Being led by friends and family members
During such an emotionally difficult time in your life, the support of family members and friends can be invaluable. Despite being well-intentioned, however, friends and family members are often not equipped to deal with the complex tax, legal, and investment elections and decisions that confront a widow, and can easily lead you astray. During this unsettling time, a team of seasoned professional advisors is generally best positioned to provide guidance and support as you navigate unfamiliar territory.
Don't go it alone
Especially if you did not manage the finances and left much financial decision making to your spouse, it can seem overwhelming to get a handle on your current and future financial needs. You don’t need to go it alone. Skilled advisors can partner with you to alleviate the burden.
Making decisions too quickly
Prior to making irrevocable financial decisions, like retitling assets or rebalancing your portfolio, it may be in your best interest to consult a team of financial professionals who can help you understand the planning and tax consequences of your actions. There are post-mortem planning techniques that can potentially reduce estate and income taxes dramatically and facilitate the tax-efficient transfer of wealth to your heirs, but it will not generally be possible to leverage those techniques after assets have been distributed, sold, or retitled. Post-mortem planning techniques often also have strict and unextendible deadlines associated with them, so it is key to secure qualified advice quickly after a loss in order to evaluate your options.
Not having all the financial information on which to base your decisions
It is important to understand what your living expenses will be in this new stage of life to make sure you can sustain your current lifestyle. A financial advisor can run cash flow projections to illustrate different scenarios, including buying or selling property. For example, if you are looking into selling the marital home, purchasing another property in a warmer climate, or want to relocate to be closer to your children, a skilled advisor can factor the different tax implications and costs to assist you in making an educated decision. Since the basis of most inherited assets is “stepped up” to its value on your spouse’s date of death, that can eliminate otherwise significant capital gains, giving you freer rein to sell assets without being burdened by a big capital gains tax hit. If you receive a large sum of money from your deceased spouse’s life insurance policy, a financial advisor can provide holistic advice regarding how to plan tax efficiently with the funds for yourself and your heirs, and how to invest the funds based on your overall financial needs.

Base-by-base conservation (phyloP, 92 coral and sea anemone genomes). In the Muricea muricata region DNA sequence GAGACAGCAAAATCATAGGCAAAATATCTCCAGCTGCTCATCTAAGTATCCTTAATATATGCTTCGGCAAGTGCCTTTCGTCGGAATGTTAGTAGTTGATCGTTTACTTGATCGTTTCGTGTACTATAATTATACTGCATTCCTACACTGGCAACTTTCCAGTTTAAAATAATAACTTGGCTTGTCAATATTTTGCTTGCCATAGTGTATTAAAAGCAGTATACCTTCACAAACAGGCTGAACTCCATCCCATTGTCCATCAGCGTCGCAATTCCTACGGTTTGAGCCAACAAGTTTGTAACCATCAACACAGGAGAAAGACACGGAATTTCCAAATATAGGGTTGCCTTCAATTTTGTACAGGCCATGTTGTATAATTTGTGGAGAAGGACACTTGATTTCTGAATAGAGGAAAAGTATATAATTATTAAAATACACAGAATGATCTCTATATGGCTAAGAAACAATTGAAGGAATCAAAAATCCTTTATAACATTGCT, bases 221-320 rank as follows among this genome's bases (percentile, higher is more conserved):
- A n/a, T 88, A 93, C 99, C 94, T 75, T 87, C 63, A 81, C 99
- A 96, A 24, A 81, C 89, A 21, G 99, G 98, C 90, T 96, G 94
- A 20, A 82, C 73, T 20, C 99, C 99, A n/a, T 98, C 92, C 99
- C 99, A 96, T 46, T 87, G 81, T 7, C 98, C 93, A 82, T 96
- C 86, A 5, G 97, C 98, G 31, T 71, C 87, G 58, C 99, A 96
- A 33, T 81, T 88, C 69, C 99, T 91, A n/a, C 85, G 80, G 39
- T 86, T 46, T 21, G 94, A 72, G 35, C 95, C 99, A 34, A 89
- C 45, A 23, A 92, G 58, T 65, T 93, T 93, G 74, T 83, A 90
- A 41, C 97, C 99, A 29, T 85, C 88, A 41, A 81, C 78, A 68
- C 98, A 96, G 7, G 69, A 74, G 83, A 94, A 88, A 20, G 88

Not having the right executor and trustee
It can be a significant benefit to you and your family members to enlist the assistance of a professional to serve as executor of your spouse’s will and/or act as a trustee of any trusts your spouse created. A corporate trustee has professional knowledge and expertise with the legal, tax, and administrative complexities of administering estates and trusts, and has the time, resources and financial wherewithal to address the needs of the beneficiaries and protect their interests. A corporate executor or trustee will also act impartially, providing an objective voice that can resolve and minimize conflict. Many wills and trusts include the ability to appoint a corporate executor or trustee in addition to a family member, and a corporate fiduciary can also be engaged as agent for the named executor to perform executorial services.
The bottom line for suddenly single women: It’s all about the team
Whether divorced, widowed, or otherwise separated, a trusted team of experts can help make the process of being suddenly single less daunting. Working with a family law or estate planning attorney, an accountant, and insurance or other experts, your financial advisor will typically be a central member of your team in helping you navigate the process and provide guidance, education, and support with compassion and sensitivity to your situation.
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This article is for informational purposes only and is not intended as an offer or solicitation for the sale of any financial product or service or as a determination that any investment strategy is suitable for a specific investor. Investors should seek financial advice regarding the suitability of any investment strategy based on their objectives, financial situations, and particular needs. This article is not designed or intended to provide financial, tax, legal, accounting, estate planning, or other professional advice since such advice always requires consideration of individual circumstances. If professional advice is needed, the services of a professional advisor should be sought.